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Does your brain ever get stuck?
Do you ever find yourself lost in the melee of competing thoughts and items on your day’s agenda?

When feeling bogged down, devoid of inspiration or motivation, the one thing I’ve found most helpful is to go for a walk. I’m lucky, my home office is betwixt an area of bushland and the ocean so I have the added bonus of choosing either a beautiful green or blue space.

I would go for a run, but as the knees now preclude this, I make do with a brisk walk, sufficient to get the heart rate up and to make me puff a bit.

Twenty to thirty minutes is all it takes to feel restored, re-energised and best of all clear about what needs to be done next.

But how does this magical process work? What special inter-neural events participate in rediscovery of the clarity needed to decide what you’re going to write about for your next blog, resolve the dilemma of where to hold the end of year office party and what to cook for dinner?

Exercise per se is an activity much beloved by brains because it helps us to function and feel so much better. From an evolutionary perspective, we have always moved and it’s thought this is what has contributed to the creation of our existing cerebral magnificence.

Which begs the question, what is our is current sedentary existence doing to our high- performance brains?

The answer is, like any high-performance equipment it’s important to take good care of it, use it appropriately and always book in for those regular services.

Exercise for Better Brain Health and Function

Back to mind clearing. Going for a run stimulates increased cerebral blood flow bringing more oxygen and nutrients to the brain for better brain function.

This is particularly helpful to the prefrontal cortex, the frontal executive network used for planning, organising, focusing and goal setting. Exercise stimulates angiogenesis the formation of new capillaries, and the release of trophic hormones that enhance neuronal health. The growth factors IGF1 and BDNF are involved in neurogenesis, the production of new neurons from stem cells located in the hippocampus and olfactory bulbs required for the learning of new skills, memory and recall, and smell respectively.

Better problem solving and good executive function means getting more done to a higher level across your day.

Exercise works fast. Just twenty minutes of aerobic exercise is enough to lead to a significant increase in blood flow to the frontal cortex. Kapow! Your thinking just got a mammoth sized energy boost.

In addition to an increase in your general thinking prowess, exercise provides a number of other handy cognitive benefits:

It reduces stress.

Exercise has been shown to help burn off excess stress hormones, especially cortisol which becomes neurotoxic if levels become chronically elevated, damaging neurons especially in the hippocampus, the part of the brain used for learning and memory.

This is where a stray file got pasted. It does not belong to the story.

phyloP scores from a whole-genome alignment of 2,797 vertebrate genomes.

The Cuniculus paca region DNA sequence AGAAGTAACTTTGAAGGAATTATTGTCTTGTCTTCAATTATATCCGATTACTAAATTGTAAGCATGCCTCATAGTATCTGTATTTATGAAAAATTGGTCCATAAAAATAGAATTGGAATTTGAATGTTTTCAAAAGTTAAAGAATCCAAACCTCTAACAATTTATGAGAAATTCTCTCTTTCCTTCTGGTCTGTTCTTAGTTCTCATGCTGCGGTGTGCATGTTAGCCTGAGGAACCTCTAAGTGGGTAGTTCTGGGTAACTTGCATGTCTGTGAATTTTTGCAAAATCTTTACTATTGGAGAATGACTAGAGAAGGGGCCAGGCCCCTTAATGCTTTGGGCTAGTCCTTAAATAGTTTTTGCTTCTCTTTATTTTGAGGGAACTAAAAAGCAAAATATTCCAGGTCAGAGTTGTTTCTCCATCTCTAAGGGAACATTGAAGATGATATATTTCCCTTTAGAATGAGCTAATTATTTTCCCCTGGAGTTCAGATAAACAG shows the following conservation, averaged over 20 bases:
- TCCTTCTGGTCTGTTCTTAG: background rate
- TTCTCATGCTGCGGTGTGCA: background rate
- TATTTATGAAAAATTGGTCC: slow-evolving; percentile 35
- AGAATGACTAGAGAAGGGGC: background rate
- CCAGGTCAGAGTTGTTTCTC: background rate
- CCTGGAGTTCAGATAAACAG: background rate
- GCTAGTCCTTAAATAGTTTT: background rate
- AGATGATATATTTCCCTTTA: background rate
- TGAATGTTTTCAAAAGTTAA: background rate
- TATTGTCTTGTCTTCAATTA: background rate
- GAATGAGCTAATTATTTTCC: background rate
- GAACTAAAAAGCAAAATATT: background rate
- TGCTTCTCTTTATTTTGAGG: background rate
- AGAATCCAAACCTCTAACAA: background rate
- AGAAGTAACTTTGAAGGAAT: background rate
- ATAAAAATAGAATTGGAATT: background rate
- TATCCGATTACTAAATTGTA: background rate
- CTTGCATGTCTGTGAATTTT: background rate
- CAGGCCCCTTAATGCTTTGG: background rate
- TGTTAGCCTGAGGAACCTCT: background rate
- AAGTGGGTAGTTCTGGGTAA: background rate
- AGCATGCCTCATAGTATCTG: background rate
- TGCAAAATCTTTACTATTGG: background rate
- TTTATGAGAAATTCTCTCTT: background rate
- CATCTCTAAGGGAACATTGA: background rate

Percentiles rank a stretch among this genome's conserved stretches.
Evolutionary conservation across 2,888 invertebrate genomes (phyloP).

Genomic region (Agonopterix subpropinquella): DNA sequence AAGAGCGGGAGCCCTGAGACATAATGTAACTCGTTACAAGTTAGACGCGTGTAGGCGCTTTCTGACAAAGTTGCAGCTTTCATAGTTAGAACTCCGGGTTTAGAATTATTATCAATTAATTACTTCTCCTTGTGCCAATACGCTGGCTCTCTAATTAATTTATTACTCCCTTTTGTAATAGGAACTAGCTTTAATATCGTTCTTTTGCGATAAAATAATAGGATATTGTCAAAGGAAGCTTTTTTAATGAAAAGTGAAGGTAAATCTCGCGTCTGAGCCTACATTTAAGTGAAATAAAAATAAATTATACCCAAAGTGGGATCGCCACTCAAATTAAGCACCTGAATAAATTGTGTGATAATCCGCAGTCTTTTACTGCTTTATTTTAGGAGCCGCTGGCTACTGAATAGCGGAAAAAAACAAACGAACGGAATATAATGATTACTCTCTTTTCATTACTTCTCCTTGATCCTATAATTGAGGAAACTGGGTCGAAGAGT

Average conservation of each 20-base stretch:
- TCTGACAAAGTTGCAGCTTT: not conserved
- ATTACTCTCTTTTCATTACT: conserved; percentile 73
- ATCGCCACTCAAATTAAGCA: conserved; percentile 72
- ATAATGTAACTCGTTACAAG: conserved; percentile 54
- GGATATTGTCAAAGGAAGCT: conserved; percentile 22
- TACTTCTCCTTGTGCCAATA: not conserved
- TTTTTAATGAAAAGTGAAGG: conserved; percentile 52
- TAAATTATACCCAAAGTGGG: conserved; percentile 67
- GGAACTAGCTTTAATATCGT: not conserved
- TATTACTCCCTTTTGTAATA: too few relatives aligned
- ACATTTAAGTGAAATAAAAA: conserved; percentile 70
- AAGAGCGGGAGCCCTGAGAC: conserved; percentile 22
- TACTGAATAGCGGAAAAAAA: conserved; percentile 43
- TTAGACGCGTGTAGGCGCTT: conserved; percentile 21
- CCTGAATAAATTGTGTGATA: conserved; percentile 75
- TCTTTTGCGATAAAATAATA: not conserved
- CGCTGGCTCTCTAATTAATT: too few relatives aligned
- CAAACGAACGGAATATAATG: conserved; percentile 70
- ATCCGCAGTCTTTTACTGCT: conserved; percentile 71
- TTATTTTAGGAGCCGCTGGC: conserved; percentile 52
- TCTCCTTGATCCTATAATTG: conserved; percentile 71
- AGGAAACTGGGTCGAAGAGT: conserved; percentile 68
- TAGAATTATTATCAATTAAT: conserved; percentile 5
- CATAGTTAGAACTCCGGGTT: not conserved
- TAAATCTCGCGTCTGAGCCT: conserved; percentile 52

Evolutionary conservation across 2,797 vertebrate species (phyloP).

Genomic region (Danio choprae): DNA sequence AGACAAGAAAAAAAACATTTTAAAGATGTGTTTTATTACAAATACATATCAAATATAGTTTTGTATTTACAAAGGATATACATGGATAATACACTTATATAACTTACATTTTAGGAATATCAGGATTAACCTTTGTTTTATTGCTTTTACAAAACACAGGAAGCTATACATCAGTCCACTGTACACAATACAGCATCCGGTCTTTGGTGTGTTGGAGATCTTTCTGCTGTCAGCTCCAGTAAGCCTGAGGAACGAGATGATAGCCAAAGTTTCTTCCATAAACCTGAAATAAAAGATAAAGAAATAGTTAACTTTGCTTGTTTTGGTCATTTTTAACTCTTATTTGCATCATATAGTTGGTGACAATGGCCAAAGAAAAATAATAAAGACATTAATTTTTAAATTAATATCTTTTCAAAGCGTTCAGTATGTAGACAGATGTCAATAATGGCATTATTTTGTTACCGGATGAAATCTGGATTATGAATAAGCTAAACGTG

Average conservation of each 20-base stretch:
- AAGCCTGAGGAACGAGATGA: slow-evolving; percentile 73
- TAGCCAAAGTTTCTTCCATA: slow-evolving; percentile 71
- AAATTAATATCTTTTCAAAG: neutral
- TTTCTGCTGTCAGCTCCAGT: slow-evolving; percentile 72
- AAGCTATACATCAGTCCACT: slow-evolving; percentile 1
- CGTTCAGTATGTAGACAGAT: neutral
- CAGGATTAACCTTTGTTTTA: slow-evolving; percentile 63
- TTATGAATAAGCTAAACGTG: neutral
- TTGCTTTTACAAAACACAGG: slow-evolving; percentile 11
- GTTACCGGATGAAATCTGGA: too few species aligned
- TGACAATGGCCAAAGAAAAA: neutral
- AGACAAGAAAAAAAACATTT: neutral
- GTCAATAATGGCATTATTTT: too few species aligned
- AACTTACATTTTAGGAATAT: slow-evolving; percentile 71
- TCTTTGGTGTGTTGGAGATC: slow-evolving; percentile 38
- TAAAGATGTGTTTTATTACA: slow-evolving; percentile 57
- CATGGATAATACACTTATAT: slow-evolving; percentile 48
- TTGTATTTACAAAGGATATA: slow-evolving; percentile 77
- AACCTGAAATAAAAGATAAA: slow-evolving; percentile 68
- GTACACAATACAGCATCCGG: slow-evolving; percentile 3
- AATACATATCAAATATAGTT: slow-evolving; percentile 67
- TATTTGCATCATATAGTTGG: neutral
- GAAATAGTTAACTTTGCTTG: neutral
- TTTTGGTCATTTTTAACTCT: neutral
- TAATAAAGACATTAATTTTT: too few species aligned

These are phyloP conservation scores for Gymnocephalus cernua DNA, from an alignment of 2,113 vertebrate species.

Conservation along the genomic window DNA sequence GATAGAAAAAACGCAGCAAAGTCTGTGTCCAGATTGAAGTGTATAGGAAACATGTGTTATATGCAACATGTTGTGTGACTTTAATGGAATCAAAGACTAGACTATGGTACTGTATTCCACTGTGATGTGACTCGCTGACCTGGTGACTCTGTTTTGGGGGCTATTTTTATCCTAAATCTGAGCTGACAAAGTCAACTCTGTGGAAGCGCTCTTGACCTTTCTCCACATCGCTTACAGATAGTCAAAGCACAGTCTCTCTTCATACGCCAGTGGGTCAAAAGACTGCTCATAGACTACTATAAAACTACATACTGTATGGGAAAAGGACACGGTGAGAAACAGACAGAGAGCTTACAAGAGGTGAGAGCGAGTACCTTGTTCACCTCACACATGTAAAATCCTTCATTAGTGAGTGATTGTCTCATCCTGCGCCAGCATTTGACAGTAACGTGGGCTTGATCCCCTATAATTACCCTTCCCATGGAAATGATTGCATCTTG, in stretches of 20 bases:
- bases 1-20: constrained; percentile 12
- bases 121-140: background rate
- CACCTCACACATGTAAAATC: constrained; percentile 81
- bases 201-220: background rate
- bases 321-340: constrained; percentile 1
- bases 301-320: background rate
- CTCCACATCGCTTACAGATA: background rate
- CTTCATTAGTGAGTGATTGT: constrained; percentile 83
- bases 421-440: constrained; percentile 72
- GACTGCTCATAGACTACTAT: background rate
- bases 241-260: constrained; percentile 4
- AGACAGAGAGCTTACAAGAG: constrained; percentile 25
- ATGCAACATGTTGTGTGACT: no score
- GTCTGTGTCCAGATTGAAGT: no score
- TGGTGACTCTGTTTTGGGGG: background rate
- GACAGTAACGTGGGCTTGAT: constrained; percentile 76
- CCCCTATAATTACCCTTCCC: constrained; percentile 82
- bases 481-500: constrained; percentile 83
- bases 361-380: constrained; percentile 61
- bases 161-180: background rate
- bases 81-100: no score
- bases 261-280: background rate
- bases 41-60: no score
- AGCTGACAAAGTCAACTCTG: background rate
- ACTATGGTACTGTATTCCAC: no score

A further upside is that the hippocampus becomes highly active during exercise, that also contributes to a boost in cognitive function. So, if you’re feeling a little stale, the best thing to freshen up your thinking is to head outside for that run, jog or brisk walk.

Furthermore, the additional set of complimentary cognitive steak knives is that exercise helps to reduce brain shrinkage, again specially targeting the hippocampal region.

Less stress means better executive function, more strategic thinking, better decisions, oh, and you’re a more effective learner.

It boosts mood.

Exercise boosts the release of our feel-good hormones; dopamine, serotonin and endorphins leading to a natural high.

Enjoying a more positive outlook increases stress resilience and motivates us to step out of our comfort zone and step up to new challenges.

If you’ve been feeling a bit down, running can help you to process those negative emotions. One study showed how exercising rather than stretching helped people to recover more quickly after watching a sad film. Which means by choosing to exercise at the start of the day, you’re better placed to handle your emotions more effectively across the day.

It future-proofs your brain.

As mentioned, exercise provides long-term benefits vs. brain shrinkage to help you stay sharp. While it is a fabulous way to preserve your gray matter, if you’re not a runner, despair not because walking works really well too. Hurrah.
One study suggested that walking 15.3 miles (24.6kms) per week can reduce your relative risk of Alzheimer’s by 40%. Not a bad return on investment.

The message is clear, exercise is great news for better brain health and function. Other than your time, there is little if any cost to getting outside for a run. With so much to do and think about in our crazy busy days, can you afford not to invest that time to obtain greater clarity of thought?

Dr Jenny Brockis

Dr Jenny Brockis is a medical practitioner and internationally board-certified lifestyle medicine physician, workplace health and wellbeing consultant, podcaster, keynote speaker and best-selling author. Her new book 'Thriving Mind: How to Cultivate a Good Life' (Wiley) is available online and at all good bookstores.

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